I was contemplating taking a nap when a curious tweet popped up in my timeline. It was from an ESPN PR executive saying to turn to ESPN2 now for Breaking News. I turned on my office TV and flipped over dismayed to see more coverage of the Marcus Smart push heard around the world. Was this the "Breaking News" I was promised as I've poked fun of how ESPN has used that tease in the past.
And with a simple graphics change, there it was. Breaking News: NFL prospect Michael Sam is gay.
A million questions flooded my mind. Would this be like Jason Collins in which he wouldn't play in the league as an openly gay athlete? Who knew? What was his draft stock like?
ESPN answered those questions fast and furiously in a very tightly packaged block of features and analysis. Interview with Sam? Check. Draft analysis with the usual suspects? Check. Mark Schwartz was even at Missouri having already interviewed those in the know there as well as getting some live reactions to fans not in the know at a local eatery.
At the same time, Sports Illustrated and The New York Times had comprehensive stories and the NFL had a response teed up and ready to go. The Missouri athletics twitter account was prepped and Michael Sam opened up shop on a twitter account that while I write this is picking up about 10,000 followers an hour. Outsports had a great look at the process of the announcement. It truly was all hands on deck for this story and yet despite of this, this story didn't leak out ahead of the story's imposed embargo.
Howard Bragman has been tabbed as the PR mastermind behind this huge story breaking the way it did. I have to tip my hat to him, Sam, and the media companies' thorough coverage done in secrecy for the impressive surprise unveiling of such a culturally significant story.
More surprising is the fact that Sam told his entire team before the season of his sexual preference and it was not exactly a big secret around campus. That to me is an optimistic bellwether that perhaps the macho locker room of the NFL is ready for an openly gay player. In a day and age where TMZ and Twitter claw for whatever is low hanging fruit for attention, one of the biggest stories of the year was a non-story and the amount of people in the know were in the hundreds and maybe thousands.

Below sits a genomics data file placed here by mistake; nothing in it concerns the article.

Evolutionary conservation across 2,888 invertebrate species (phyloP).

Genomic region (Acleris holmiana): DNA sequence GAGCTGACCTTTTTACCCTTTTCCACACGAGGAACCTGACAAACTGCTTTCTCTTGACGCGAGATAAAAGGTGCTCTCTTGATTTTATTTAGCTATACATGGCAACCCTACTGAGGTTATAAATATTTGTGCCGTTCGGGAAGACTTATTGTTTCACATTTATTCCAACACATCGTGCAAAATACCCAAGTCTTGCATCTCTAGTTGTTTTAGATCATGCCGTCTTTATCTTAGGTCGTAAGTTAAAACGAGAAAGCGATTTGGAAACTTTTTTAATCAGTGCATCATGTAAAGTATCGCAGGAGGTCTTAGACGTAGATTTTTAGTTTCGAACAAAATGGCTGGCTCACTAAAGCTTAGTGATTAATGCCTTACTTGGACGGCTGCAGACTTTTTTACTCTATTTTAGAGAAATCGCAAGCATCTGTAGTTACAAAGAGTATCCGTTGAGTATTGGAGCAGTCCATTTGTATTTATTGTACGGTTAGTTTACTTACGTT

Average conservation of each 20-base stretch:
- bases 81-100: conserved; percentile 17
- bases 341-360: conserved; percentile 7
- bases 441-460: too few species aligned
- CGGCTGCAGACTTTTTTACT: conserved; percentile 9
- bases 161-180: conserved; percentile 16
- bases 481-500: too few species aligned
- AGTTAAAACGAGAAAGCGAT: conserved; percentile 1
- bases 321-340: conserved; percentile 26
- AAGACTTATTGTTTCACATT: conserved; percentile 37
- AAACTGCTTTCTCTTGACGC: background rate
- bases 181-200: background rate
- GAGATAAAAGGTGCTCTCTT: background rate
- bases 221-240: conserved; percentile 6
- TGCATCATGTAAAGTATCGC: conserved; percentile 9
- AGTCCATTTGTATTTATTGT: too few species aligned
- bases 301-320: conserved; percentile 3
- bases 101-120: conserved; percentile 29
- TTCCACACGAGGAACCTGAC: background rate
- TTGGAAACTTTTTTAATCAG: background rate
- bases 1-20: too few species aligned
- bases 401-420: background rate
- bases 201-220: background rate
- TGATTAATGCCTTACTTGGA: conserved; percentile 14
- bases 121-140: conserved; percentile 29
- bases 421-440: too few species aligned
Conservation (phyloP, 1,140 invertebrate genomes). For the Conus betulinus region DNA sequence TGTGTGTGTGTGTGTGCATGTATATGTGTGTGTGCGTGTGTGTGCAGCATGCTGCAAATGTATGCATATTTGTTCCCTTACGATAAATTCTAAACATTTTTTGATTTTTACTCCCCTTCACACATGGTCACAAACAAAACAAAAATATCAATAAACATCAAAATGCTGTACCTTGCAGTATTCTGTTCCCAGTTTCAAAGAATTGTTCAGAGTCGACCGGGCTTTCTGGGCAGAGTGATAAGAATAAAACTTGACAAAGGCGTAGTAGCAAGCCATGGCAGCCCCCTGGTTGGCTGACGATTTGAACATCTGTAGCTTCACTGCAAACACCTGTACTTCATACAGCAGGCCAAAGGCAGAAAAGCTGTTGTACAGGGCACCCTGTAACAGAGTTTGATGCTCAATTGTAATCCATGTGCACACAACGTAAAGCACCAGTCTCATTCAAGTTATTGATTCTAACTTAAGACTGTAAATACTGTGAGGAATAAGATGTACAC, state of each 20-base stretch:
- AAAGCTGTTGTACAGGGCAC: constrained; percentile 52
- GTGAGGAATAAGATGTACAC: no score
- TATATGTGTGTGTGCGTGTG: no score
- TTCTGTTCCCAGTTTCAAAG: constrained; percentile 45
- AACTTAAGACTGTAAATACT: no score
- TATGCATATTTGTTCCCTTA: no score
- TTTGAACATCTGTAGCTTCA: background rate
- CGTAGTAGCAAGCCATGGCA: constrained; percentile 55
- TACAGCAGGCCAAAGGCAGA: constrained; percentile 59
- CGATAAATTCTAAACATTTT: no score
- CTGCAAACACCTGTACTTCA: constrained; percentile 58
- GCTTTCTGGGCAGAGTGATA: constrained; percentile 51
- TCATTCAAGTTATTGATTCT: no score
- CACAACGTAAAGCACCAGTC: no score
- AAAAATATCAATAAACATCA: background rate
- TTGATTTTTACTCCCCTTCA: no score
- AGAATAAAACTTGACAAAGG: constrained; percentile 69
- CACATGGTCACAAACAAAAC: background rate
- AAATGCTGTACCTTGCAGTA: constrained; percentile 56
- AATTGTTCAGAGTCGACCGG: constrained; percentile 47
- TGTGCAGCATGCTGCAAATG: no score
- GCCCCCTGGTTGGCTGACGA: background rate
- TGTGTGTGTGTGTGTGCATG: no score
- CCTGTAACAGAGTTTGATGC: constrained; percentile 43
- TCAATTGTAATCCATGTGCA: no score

The net result was what we see tonight. His story is out and out in a big way. Details, back story, access, pride, etc. Michael Sam wasn't confronted unexpectedly. He did it on his terms. Now he's told the world in a calculated process that has yielded a bevy of positive awareness and reaction.
While I'm confident we'll see more of these stories (gay athletes coming out), you won't see a lot of stories like this one in which publicists and media giants work together in secret holding a sensitive and sensational story from the masses for a well-organized rollout.
As a fan of disruptive new media, it's a bit humbling to see how successful the planning of this story's release has been. Perhaps new school journalism wasn't ready for the handling/shepherding of the NFL's first gay athlete but the bigger question remains – is the NFL ready? The way Michael Sam and his team owned this story, a lot of people who were on the fence seem to have already changed their tune and with that in mind, maybe there will always be a need for a cohesive relationship between old school PR and old school media.
Either way, it's a big story and one that will stay at the forefront for the coming weeks and months. It's been a long time coming and while I'm sure there will be some who make waves for all the wrong reasons, it's good to see such a significant story get out of the gate in such a positive manner. Now to see what unfolds outside of that controlled environment.